Were I only to suffer death, after being adjudged guilty by your tribunal, I should bow in silence, meet the fate that awaits me without a murmur; but the sentence of the law which delivers my body to the executioner, will, through the ministry of the law, labour in its own vindication to consign my character to obloquy, for there must be guilt somewhere—whether in the sentence of the court, or in the catastrophes posterity must determine. A man in my situation, my lords, has not only to encounter the difficulties of fortune, and the force of power over minds which it has corrupted or subjugated, but the difficulties of established prejudice. The man dies, but his memory lives. That mine may not perish, that it may live in the respect of my countrymen, I seize upon this opportunity to vindicate myself from some of the charges alleged against me. When my spirit shall be wafted to a more friendly port—when my shade shall have joined the bands of those martyred heroes, who have shed their blood on the scaffold and in the field in defence of their country and of virtue, this is my hope—I wish that my memory and name may animate those who survive me, while I look down with complacency on the destruction of that perfidious government which upholds its domination by blasphemy of the Most High—which displays its power over man is over the beasts of the forest—which set man upon his brother, and lifts his hand, in the name of God, against the throat of his fellow who believes or doubts a little more or a little less than the government standard—a government which is steeled to barbarity by the cries of the orphans and the tears of the widows which it has made.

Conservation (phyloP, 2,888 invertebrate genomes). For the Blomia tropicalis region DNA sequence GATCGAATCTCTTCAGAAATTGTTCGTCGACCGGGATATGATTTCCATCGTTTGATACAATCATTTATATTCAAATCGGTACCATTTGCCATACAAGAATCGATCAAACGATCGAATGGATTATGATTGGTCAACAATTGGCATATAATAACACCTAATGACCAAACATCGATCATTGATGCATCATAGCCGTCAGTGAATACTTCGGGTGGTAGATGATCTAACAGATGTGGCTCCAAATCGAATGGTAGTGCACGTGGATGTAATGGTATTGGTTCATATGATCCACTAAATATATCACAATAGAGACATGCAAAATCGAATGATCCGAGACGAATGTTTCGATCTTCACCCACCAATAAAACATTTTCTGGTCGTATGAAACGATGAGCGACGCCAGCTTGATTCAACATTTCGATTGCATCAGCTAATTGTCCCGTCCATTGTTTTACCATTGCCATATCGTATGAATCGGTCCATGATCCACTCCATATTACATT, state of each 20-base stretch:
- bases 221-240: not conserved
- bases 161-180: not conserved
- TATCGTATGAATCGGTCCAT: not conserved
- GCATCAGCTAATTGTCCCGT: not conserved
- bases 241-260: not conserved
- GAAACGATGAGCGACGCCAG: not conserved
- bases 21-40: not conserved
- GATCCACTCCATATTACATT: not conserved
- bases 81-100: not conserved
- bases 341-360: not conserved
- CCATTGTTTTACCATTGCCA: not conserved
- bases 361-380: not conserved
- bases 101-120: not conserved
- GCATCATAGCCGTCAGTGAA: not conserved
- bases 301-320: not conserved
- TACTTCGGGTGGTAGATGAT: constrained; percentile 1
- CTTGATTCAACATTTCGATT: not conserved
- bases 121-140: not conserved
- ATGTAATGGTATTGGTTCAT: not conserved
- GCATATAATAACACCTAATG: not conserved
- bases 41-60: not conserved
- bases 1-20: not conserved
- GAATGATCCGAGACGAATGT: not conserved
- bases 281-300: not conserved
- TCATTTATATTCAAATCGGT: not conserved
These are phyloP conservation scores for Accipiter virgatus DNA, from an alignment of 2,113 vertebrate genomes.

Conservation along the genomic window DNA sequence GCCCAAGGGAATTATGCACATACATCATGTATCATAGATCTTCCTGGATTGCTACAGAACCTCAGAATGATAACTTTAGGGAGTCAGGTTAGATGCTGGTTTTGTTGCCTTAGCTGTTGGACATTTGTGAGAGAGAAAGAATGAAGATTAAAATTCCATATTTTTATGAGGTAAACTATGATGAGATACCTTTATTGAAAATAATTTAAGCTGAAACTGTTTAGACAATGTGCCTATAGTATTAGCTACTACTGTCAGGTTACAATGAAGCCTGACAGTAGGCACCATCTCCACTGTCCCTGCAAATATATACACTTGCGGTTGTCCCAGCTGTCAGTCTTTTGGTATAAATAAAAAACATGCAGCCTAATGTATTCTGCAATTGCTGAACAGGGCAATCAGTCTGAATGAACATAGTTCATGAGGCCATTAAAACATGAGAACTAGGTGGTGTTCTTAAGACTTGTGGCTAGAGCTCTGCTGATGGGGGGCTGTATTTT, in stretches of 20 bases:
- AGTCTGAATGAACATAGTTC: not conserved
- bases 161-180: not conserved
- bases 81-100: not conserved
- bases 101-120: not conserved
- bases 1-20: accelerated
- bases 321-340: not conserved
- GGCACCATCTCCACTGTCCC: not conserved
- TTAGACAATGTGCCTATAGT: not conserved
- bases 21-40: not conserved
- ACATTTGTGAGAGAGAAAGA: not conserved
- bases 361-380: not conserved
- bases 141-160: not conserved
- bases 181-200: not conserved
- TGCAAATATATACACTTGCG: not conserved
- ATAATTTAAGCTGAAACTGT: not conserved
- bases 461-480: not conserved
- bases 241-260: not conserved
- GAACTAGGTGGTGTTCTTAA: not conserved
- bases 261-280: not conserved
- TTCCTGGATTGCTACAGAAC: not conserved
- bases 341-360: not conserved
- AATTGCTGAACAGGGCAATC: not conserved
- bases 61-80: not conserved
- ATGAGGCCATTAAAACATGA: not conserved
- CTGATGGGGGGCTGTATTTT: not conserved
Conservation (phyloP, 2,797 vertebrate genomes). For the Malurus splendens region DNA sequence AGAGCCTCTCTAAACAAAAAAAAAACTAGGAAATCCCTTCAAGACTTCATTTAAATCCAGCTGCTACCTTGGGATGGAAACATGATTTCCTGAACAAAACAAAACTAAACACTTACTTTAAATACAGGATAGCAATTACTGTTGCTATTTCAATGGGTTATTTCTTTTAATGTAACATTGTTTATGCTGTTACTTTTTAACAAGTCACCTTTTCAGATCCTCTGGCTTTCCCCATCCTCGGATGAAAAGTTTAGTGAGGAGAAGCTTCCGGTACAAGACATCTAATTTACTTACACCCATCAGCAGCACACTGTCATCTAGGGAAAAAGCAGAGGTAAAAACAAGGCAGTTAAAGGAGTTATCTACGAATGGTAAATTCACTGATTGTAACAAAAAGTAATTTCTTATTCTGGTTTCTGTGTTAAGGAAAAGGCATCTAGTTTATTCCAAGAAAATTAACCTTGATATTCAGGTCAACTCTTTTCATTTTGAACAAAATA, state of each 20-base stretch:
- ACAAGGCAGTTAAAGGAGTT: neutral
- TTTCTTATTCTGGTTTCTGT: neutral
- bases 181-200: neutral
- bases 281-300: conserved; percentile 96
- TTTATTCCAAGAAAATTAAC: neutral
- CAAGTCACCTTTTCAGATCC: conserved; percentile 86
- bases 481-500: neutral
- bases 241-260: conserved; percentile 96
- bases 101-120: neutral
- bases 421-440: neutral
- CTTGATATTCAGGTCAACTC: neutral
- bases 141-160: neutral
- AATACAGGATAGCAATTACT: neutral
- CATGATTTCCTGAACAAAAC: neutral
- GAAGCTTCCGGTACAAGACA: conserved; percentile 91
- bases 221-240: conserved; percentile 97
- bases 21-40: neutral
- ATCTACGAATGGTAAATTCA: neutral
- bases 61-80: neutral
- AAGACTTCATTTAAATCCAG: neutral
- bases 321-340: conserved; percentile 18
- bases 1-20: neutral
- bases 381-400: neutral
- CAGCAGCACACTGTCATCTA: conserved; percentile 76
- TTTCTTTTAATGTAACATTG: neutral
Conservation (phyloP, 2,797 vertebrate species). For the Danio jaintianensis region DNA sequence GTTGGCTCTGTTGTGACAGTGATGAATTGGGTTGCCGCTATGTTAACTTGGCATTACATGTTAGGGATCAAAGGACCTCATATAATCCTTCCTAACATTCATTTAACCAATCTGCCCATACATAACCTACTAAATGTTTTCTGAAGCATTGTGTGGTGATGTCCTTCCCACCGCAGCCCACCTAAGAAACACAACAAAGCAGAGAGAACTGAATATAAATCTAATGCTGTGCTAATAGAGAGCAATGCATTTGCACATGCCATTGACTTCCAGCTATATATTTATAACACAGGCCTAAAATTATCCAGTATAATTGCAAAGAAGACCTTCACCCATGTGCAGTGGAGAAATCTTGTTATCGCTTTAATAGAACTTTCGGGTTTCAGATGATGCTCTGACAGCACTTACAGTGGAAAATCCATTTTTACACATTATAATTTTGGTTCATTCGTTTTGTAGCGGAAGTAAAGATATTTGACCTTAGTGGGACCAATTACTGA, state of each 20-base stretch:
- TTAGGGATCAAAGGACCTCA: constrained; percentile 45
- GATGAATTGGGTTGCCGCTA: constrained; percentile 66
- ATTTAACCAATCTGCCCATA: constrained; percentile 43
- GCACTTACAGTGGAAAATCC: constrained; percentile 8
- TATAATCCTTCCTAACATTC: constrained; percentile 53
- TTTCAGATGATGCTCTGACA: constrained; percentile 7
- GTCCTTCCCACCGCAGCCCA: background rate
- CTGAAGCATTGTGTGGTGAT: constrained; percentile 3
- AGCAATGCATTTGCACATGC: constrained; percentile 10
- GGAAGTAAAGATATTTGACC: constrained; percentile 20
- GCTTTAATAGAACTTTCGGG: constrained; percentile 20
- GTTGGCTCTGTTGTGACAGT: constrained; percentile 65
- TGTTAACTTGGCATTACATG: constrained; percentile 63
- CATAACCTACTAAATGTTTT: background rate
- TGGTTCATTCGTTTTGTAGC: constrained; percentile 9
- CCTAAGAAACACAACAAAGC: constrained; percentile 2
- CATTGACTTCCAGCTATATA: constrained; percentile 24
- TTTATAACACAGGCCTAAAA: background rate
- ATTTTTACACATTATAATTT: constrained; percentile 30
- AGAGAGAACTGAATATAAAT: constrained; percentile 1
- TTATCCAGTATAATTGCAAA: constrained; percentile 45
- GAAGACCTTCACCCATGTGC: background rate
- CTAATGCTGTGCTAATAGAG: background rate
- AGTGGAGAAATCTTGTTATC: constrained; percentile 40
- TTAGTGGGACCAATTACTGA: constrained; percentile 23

Lord Norbury— “The weak and wicked enthusiasts who feel as you feel are unequal to the accomplishment of their wild designs”.